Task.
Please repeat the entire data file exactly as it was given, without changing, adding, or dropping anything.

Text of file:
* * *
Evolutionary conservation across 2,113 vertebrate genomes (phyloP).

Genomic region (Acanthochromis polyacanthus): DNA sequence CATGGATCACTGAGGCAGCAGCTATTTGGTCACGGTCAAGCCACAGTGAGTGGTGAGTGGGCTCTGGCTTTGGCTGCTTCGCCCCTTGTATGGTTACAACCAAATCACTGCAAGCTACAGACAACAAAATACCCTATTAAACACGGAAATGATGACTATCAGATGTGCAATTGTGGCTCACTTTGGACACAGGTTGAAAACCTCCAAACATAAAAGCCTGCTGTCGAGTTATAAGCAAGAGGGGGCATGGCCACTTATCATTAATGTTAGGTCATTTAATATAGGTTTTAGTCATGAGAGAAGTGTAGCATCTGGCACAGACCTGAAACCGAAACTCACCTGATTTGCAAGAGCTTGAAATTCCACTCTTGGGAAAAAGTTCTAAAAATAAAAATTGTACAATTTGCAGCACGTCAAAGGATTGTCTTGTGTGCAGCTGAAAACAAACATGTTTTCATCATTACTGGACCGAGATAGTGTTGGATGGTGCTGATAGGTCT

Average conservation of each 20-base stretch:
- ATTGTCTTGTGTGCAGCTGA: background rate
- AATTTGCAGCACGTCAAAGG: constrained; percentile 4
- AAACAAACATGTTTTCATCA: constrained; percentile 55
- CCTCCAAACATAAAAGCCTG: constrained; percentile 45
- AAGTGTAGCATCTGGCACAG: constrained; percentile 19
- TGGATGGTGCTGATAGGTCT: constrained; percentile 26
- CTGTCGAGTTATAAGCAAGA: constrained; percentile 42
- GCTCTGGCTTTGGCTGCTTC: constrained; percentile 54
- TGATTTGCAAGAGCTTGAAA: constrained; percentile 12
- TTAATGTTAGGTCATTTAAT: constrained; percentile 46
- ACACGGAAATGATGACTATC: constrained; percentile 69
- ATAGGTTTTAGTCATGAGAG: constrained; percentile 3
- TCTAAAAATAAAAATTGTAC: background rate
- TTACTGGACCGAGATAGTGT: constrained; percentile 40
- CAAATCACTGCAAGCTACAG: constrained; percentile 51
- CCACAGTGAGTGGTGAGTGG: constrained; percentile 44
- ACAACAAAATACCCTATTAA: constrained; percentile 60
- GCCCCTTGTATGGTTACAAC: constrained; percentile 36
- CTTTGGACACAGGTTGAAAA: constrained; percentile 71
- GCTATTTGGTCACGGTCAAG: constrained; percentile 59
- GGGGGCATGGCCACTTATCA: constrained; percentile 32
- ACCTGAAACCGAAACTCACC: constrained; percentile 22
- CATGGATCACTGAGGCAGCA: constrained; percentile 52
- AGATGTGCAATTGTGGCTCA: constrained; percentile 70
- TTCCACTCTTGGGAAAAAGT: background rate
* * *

Evolutionary conservation across 2,113 vertebrate genomes (phyloP).

Genomic region (Acanthochromis polyacanthus): DNA sequence CATGGATCACTGAGGCAGCAGCTATTTGGTCACGGTCAAGCCACAGTGAGTGGTGAGTGGGCTCTGGCTTTGGCTGCTTCGCCCCTTGTATGGTTACAACCAAATCACTGCAAGCTACAGACAACAAAATACCCTATTAAACACGGAAATGATGACTATCAGATGTGCAATTGTGGCTCACTTTGGACACAGGTTGAAAACCTCCAAACATAAAAGCCTGCTGTCGAGTTATAAGCAAGAGGGGGCATGGCCACTTATCATTAATGTTAGGTCATTTAATATAGGTTTTAGTCATGAGAGAAGTGTAGCATCTGGCACAGACCTGAAACCGAAACTCACCTGATTTGCAAGAGCTTGAAATTCCACTCTTGGGAAAAAGTTCTAAAAATAAAAATTGTACAATTTGCAGCACGTCAAAGGATTGTCTTGTGTGCAGCTGAAAACAAACATGTTTTCATCATTACTGGACCGAGATAGTGTTGGATGGTGCTGATAGGTCT

Average conservation of each 20-base stretch:
- ATTGTCTTGTGTGCAGCTGA: background rate
- AATTTGCAGCACGTCAAAGG: constrained; percentile 4
- AAACAAACATGTTTTCATCA: constrained; percentile 55
- CCTCCAAACATAAAAGCCTG: constrained; percentile 45
- AAGTGTAGCATCTGGCACAG: constrained; percentile 19
- TGGATGGTGCTGATAGGTCT: constrained; percentile 26
- CTGTCGAGTTATAAGCAAGA: constrained; percentile 42
- GCTCTGGCTTTGGCTGCTTC: constrained; percentile 54
- TGATTTGCAAGAGCTTGAAA: constrained; percentile 12
- TTAATGTTAGGTCATTTAAT: constrained; percentile 46
- ACACGGAAATGATGACTATC: constrained; percentile 69
- ATAGGTTTTAGTCATGAGAG: constrained; percentile 3
- TCTAAAAATAAAAATTGTAC: background rate
- TTACTGGACCGAGATAGTGT: constrained; percentile 40
- CAAATCACTGCAAGCTACAG: constrained; percentile 51
- CCACAGTGAGTGGTGAGTGG: constrained; percentile 44
- ACAACAAAATACCCTATTAA: constrained; percentile 60
- GCCCCTTGTATGGTTACAAC: constrained; percentile 36
- CTTTGGACACAGGTTGAAAA: constrained; percentile 71
- GCTATTTGGTCACGGTCAAG: constrained; percentile 59
- GGGGGCATGGCCACTTATCA: constrained; percentile 32
- ACCTGAAACCGAAACTCACC: constrained; percentile 22
- CATGGATCACTGAGGCAGCA: constrained; percentile 52
- AGATGTGCAATTGTGGCTCA: constrained; percentile 70
- TTCCACTCTTGGGAAAAAGT: background rate